Stories of unexpected billing issues began to circulate in blogs and the technical press a little more than a month after the iPhone's heavily advertised and anticipated release. The 300-page iPhone bill in a box received by Justine Ezarik on Saturday August 11, 2007 became the subject of her viral video, posted by the following Monday, which quickly became an Internet meme. This video clip brought the voluminous bills to the attention of the mass media. Ten days later, after the video had been viewed more than 3 million times on the Internet, and had received international news coverage, AT&T sent iPhone users a text message outlining changes in its billing practices.

On September 5, 2007, the 4 GB model was discontinued, and the 8 GB model price was cut by a third. Those who had purchased an iPhone in the 14-day period before the September 5, 2007 announcement were eligible for a US$200 "price protection" rebate from Apple or AT&T. However, it was widely reported that some who bought between the June 29, 2007 launch and the August 22, 2007 price protection kick-in date complained that this was a larger-than-normal price drop for such a relatively short period and accused Apple of unfair pricing.

In response to customer complaints, on September 6, 2007, Apple CEO Steve Jobs wrote in an open letter to iPhone customers that everyone who purchased an iPhone at the higher price "and who is not receiving a rebate or other consideration", would receive a US$100 credit to be redeemed towards the purchase of any product sold in Apple's retail or online stores.

With the July 11, 2008 release of the iPhone 3G, Apple and AT&T changed the U.S. pricing model from the previous generation. Following the de facto model for mobile phone service in the United States, AT&T will subsidize a sizable portion of the upfront cost for the iPhone 3G followed by charging a moderately higher monthly fees over a minimum two year contract.

On November 9, 2007, iPhone was officially launched in Europe in the United Kingdom and Germany. In the UK, sales are going through the UK O2 unit of Telefónica, while in Germany, it is offered through Deutsche Telekom’s T-Mobile division. Similar to the previous launch in U.S. customers lined up as much as a day in advance to get hold of the much anticipated phone.

However, the initial operating model locking iPhone owners to one selected carrier have been controversial in Europe. In Germany, a competing operator, Vodafone, brought the case for court claiming that the arrangement was against German law. On November 20, 2007, an interim court order resulted in the locked iPhone sales in Germany to be temporarily stopped.

It is currently unclear how this situation will continue to develop in Europe. The iPhone launch in France a few weeks later through the operator Orange, facing the same legal issues. Other countries that will pose the same problems for the locked iPhone business model include Belgium, Italy, Finland, and Brazil.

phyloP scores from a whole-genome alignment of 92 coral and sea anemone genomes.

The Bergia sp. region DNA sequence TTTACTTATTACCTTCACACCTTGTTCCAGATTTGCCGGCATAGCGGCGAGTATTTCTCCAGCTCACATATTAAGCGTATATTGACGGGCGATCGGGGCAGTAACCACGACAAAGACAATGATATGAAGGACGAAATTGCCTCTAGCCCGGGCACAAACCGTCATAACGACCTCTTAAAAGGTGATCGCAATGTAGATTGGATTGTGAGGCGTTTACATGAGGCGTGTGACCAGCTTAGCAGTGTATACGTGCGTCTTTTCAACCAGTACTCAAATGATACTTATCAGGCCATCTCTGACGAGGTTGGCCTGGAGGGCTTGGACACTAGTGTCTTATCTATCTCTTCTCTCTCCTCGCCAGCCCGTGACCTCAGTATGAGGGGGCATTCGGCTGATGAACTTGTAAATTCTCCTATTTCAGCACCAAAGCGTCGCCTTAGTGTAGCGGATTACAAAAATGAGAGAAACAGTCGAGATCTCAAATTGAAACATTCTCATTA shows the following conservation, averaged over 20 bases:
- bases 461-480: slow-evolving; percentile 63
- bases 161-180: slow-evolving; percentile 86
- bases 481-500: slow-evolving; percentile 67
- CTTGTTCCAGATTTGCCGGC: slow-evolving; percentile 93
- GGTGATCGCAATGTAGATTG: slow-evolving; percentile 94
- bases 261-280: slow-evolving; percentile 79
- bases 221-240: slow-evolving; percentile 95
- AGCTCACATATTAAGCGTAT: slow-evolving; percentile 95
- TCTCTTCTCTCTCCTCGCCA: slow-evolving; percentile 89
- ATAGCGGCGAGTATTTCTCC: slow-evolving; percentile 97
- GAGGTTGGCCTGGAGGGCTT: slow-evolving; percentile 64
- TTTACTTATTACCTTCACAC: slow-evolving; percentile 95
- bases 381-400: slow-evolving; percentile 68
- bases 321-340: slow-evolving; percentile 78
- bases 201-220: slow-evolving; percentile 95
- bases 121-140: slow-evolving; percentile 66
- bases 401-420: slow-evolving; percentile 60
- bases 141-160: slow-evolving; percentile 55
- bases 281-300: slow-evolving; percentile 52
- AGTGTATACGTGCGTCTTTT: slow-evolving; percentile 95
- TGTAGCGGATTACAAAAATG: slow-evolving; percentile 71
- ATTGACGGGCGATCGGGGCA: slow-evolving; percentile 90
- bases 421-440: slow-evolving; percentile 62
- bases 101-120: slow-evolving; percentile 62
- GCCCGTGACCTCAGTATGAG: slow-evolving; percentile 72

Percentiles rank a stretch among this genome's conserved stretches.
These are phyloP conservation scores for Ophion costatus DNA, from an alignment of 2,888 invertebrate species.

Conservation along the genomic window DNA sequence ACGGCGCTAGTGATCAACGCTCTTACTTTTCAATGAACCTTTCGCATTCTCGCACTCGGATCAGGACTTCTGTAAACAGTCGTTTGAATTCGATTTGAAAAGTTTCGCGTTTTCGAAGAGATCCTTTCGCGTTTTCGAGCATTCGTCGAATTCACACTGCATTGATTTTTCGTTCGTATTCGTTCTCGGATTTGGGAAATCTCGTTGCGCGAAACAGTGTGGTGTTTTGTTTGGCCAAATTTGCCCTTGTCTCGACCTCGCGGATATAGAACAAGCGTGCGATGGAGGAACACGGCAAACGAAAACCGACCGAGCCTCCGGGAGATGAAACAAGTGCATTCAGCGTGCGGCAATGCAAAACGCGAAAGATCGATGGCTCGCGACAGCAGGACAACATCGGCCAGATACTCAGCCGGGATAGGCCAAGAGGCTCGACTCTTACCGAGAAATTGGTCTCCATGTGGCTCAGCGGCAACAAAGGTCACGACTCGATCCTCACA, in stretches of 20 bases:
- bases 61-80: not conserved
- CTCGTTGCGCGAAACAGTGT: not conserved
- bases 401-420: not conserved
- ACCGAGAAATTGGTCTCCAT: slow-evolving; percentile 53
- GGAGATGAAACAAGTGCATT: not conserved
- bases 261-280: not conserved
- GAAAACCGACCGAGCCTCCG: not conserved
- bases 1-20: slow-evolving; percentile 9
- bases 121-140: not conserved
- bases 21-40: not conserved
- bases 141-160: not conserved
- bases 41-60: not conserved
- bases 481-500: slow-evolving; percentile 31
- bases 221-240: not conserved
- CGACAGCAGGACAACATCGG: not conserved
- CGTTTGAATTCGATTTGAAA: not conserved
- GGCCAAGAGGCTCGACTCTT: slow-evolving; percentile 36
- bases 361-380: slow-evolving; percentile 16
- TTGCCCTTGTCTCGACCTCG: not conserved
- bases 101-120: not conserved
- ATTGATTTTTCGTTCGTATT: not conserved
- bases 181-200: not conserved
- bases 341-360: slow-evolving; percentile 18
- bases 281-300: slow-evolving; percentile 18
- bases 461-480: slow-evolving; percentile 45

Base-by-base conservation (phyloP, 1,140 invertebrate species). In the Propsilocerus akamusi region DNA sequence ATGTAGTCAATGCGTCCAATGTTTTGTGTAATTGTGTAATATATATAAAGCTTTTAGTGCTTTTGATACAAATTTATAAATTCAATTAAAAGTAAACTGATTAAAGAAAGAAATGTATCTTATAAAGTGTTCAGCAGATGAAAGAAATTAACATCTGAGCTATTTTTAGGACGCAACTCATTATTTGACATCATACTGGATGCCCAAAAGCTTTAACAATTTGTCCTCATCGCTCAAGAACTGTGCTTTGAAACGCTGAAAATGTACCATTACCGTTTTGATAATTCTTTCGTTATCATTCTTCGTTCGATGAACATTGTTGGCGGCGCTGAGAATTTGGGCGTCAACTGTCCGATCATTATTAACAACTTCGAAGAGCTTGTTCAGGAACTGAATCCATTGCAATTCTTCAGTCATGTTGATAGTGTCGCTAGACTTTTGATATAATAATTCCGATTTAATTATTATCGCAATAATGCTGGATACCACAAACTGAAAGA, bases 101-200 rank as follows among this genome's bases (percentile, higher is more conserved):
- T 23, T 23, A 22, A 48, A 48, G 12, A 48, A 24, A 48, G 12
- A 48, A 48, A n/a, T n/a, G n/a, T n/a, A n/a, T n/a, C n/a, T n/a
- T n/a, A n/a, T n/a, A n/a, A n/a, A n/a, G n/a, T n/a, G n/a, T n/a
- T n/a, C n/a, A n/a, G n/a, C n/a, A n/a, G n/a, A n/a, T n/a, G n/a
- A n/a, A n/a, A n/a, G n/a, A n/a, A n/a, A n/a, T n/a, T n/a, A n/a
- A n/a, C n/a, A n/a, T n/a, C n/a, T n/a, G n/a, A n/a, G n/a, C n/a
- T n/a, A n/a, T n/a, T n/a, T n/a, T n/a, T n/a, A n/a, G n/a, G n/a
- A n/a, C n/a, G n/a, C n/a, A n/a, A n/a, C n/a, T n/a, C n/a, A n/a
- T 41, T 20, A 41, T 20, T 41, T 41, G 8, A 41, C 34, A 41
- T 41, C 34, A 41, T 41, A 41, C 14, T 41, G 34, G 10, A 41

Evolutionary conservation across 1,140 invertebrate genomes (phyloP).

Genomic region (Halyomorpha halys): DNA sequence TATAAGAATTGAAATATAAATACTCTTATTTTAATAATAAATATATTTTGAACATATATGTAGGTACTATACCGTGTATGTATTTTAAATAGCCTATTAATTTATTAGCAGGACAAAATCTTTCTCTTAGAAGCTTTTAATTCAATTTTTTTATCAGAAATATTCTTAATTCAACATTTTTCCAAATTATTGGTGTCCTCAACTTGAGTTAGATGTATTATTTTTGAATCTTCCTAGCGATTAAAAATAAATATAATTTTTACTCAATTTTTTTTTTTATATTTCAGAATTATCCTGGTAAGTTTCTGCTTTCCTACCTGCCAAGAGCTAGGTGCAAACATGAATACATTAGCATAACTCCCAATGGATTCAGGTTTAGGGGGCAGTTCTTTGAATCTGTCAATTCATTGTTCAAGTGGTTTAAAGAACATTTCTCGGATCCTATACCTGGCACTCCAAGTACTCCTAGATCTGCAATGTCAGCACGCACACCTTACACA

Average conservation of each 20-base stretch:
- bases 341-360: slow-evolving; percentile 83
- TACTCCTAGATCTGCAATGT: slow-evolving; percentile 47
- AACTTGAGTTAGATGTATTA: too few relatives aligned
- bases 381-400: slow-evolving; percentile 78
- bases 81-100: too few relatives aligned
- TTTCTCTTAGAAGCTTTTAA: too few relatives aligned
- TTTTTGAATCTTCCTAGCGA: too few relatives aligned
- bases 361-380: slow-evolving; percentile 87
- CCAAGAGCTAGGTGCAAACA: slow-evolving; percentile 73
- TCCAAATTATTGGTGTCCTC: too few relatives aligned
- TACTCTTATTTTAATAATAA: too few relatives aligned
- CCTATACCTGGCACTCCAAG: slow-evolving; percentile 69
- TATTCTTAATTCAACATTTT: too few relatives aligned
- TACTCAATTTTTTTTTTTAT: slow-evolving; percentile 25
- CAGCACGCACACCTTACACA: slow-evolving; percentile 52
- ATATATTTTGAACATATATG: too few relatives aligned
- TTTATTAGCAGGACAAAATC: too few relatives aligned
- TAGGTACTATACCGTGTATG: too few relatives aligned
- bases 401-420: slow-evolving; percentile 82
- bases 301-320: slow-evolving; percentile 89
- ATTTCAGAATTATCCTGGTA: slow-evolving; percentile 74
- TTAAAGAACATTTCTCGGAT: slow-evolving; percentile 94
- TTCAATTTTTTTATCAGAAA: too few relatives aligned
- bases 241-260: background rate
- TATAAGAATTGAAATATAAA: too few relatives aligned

On December 1, 2007, Tusmobil, Slovenian mobile operator, started selling "unlocked" iPhones without an official contract with Apple, offer caused a lot of confusion with Apple Europe, local media and local Apple representatives.

On May 6, 2008, Telecom Italia announced that it has signed a deal with Apple to sell the iPhone in Italy within the end of 2008. It will probably be the second generation iPhone with 3G-UMTS capability.

On May 27, 2008, TeliaSonera released a press release stating that it will start selling the iPhone in Sweden, Norway, Denmark, Finland, Estonia, Lithuania, and Latvia during 2008.

On August 22, 2008, EMT, Estonian mobile operator, started selling iPhones.

On August 22, 2008, Vodafone Greece, released iPhones in the Greek market.

On September 26, 2008, Omnitel released iPhones in the Lithuania.

On November 7, 2008, T-Mobile released iPhones in Croatia.

The very first iPhone 3G model released on July 11 2008 was sold in Auckland New Zealand to 22 year old student Jonny Gladwell at 12:01am NZST. The iPhone is available to customers on the Vodafone network. There was much criticism from New Zealand customers when Vodafone announced their pricing for the iPhone. The first generation of iPhones has been available for sale in New Zealand through parallel import stores since the phones originally went on sale in the US, the original 2G models available for sale in New Zealand have been unlocked for use on the Vodafone network and can be used with any plan including Pre-paid.

It is likely that in the near future rival phone network Telecom New Zealand will sell iPhones to be used on the Telecom Mobile Network.

On May 6, Vodafone announced that they have signed a deal with Apple to sell the iPhone in Australia, Czech Republic, Egypt, Greece, Italy, India, Portugal, New Zealand, South Africa, and Turkey.